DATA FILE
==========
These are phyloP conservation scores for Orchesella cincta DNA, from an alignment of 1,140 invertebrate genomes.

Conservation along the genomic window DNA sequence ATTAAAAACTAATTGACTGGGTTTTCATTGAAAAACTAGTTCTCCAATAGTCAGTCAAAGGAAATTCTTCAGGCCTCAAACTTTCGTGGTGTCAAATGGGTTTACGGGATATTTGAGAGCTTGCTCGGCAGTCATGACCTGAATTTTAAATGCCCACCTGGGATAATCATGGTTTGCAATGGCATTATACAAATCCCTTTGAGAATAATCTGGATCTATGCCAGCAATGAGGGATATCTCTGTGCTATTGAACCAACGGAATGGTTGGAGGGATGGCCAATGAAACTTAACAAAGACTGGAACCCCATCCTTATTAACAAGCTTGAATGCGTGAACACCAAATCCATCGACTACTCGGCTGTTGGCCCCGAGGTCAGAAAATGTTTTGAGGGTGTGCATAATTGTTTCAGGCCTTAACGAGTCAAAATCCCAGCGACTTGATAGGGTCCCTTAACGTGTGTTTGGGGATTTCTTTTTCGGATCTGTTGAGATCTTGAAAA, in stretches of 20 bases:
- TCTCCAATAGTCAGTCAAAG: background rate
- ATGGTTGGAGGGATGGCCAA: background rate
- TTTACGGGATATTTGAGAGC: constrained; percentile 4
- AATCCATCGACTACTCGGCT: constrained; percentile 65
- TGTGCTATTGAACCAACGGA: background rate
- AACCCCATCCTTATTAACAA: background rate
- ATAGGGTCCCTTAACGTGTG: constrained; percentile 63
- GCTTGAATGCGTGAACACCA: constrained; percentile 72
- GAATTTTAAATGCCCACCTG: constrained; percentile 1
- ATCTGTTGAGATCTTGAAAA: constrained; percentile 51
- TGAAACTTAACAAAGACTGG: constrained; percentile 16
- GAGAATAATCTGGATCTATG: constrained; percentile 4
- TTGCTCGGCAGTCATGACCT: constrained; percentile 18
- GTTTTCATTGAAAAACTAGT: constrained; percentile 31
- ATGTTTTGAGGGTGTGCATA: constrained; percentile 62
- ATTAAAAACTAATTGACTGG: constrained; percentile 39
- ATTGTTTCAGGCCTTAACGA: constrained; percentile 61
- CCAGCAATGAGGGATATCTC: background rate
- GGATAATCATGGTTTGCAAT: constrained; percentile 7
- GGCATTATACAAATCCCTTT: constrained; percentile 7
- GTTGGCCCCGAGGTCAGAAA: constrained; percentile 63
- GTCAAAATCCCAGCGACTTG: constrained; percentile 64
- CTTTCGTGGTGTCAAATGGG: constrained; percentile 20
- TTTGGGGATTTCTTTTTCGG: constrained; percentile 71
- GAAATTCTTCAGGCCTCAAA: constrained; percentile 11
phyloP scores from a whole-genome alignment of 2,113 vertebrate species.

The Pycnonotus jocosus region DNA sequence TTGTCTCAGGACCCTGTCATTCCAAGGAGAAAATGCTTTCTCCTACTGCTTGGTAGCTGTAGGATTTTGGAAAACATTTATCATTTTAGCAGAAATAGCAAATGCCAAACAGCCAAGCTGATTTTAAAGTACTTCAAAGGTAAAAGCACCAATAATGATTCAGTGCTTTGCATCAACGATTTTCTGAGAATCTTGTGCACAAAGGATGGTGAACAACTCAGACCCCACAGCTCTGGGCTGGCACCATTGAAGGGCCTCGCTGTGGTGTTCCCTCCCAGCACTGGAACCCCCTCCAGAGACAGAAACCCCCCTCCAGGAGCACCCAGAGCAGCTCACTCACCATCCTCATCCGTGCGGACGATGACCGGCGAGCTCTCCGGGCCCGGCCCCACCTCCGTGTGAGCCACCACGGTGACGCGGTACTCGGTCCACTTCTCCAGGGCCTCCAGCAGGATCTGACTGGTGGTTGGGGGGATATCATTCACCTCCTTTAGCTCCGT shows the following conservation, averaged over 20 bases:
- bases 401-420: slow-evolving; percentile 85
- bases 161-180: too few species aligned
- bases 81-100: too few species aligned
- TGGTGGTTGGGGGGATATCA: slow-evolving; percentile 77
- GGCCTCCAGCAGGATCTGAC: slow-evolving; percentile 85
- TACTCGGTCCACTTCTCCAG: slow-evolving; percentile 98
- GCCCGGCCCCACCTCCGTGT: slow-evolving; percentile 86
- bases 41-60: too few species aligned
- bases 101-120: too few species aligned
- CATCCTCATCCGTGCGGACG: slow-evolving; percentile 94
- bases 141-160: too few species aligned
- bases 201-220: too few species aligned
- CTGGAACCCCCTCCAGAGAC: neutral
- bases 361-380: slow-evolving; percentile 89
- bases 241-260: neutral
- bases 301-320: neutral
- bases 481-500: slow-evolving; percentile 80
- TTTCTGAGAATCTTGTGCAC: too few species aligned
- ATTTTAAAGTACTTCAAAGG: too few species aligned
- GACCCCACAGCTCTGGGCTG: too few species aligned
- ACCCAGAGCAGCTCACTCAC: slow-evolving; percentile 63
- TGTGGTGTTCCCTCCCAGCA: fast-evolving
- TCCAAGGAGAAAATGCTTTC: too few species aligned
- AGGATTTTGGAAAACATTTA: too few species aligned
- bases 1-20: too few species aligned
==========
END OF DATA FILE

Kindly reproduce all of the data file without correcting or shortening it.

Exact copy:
These are phyloP conservation scores for Orchesella cincta DNA, from an alignment of 1,140 invertebrate genomes.

Conservation along the genomic window DNA sequence ATTAAAAACTAATTGACTGGGTTTTCATTGAAAAACTAGTTCTCCAATAGTCAGTCAAAGGAAATTCTTCAGGCCTCAAACTTTCGTGGTGTCAAATGGGTTTACGGGATATTTGAGAGCTTGCTCGGCAGTCATGACCTGAATTTTAAATGCCCACCTGGGATAATCATGGTTTGCAATGGCATTATACAAATCCCTTTGAGAATAATCTGGATCTATGCCAGCAATGAGGGATATCTCTGTGCTATTGAACCAACGGAATGGTTGGAGGGATGGCCAATGAAACTTAACAAAGACTGGAACCCCATCCTTATTAACAAGCTTGAATGCGTGAACACCAAATCCATCGACTACTCGGCTGTTGGCCCCGAGGTCAGAAAATGTTTTGAGGGTGTGCATAATTGTTTCAGGCCTTAACGAGTCAAAATCCCAGCGACTTGATAGGGTCCCTTAACGTGTGTTTGGGGATTTCTTTTTCGGATCTGTTGAGATCTTGAAAA, in stretches of 20 bases:
- TCTCCAATAGTCAGTCAAAG: background rate
- ATGGTTGGAGGGATGGCCAA: background rate
- TTTACGGGATATTTGAGAGC: constrained; percentile 4
- AATCCATCGACTACTCGGCT: constrained; percentile 65
- TGTGCTATTGAACCAACGGA: background rate
- AACCCCATCCTTATTAACAA: background rate
- ATAGGGTCCCTTAACGTGTG: constrained; percentile 63
- GCTTGAATGCGTGAACACCA: constrained; percentile 72
- GAATTTTAAATGCCCACCTG: constrained; percentile 1
- ATCTGTTGAGATCTTGAAAA: constrained; percentile 51
- TGAAACTTAACAAAGACTGG: constrained; percentile 16
- GAGAATAATCTGGATCTATG: constrained; percentile 4
- TTGCTCGGCAGTCATGACCT: constrained; percentile 18
- GTTTTCATTGAAAAACTAGT: constrained; percentile 31
- ATGTTTTGAGGGTGTGCATA: constrained; percentile 62
- ATTAAAAACTAATTGACTGG: constrained; percentile 39
- ATTGTTTCAGGCCTTAACGA: constrained; percentile 61
- CCAGCAATGAGGGATATCTC: background rate
- GGATAATCATGGTTTGCAAT: constrained; percentile 7
- GGCATTATACAAATCCCTTT: constrained; percentile 7
- GTTGGCCCCGAGGTCAGAAA: constrained; percentile 63
- GTCAAAATCCCAGCGACTTG: constrained; percentile 64
- CTTTCGTGGTGTCAAATGGG: constrained; percentile 20
- TTTGGGGATTTCTTTTTCGG: constrained; percentile 71
- GAAATTCTTCAGGCCTCAAA: constrained; percentile 11
phyloP scores from a whole-genome alignment of 2,113 vertebrate species.

The Pycnonotus jocosus region DNA sequence TTGTCTCAGGACCCTGTCATTCCAAGGAGAAAATGCTTTCTCCTACTGCTTGGTAGCTGTAGGATTTTGGAAAACATTTATCATTTTAGCAGAAATAGCAAATGCCAAACAGCCAAGCTGATTTTAAAGTACTTCAAAGGTAAAAGCACCAATAATGATTCAGTGCTTTGCATCAACGATTTTCTGAGAATCTTGTGCACAAAGGATGGTGAACAACTCAGACCCCACAGCTCTGGGCTGGCACCATTGAAGGGCCTCGCTGTGGTGTTCCCTCCCAGCACTGGAACCCCCTCCAGAGACAGAAACCCCCCTCCAGGAGCACCCAGAGCAGCTCACTCACCATCCTCATCCGTGCGGACGATGACCGGCGAGCTCTCCGGGCCCGGCCCCACCTCCGTGTGAGCCACCACGGTGACGCGGTACTCGGTCCACTTCTCCAGGGCCTCCAGCAGGATCTGACTGGTGGTTGGGGGGATATCATTCACCTCCTTTAGCTCCGT shows the following conservation, averaged over 20 bases:
- bases 401-420: slow-evolving; percentile 85
- bases 161-180: too few species aligned
- bases 81-100: too few species aligned
- TGGTGGTTGGGGGGATATCA: slow-evolving; percentile 77
- GGCCTCCAGCAGGATCTGAC: slow-evolving; percentile 85
- TACTCGGTCCACTTCTCCAG: slow-evolving; percentile 98
- GCCCGGCCCCACCTCCGTGT: slow-evolving; percentile 86
- bases 41-60: too few species aligned
- bases 101-120: too few species aligned
- CATCCTCATCCGTGCGGACG: slow-evolving; percentile 94
- bases 141-160: too few species aligned
- bases 201-220: too few species aligned
- CTGGAACCCCCTCCAGAGAC: neutral
- bases 361-380: slow-evolving; percentile 89
- bases 241-260: neutral
- bases 301-320: neutral
- bases 481-500: slow-evolving; percentile 80
- TTTCTGAGAATCTTGTGCAC: too few species aligned
- ATTTTAAAGTACTTCAAAGG: too few species aligned
- GACCCCACAGCTCTGGGCTG: too few species aligned
- ACCCAGAGCAGCTCACTCAC: slow-evolving; percentile 63
- TGTGGTGTTCCCTCCCAGCA: fast-evolving
- TCCAAGGAGAAAATGCTTTC: too few species aligned
- AGGATTTTGGAAAACATTTA: too few species aligned
- bases 1-20: too few species aligned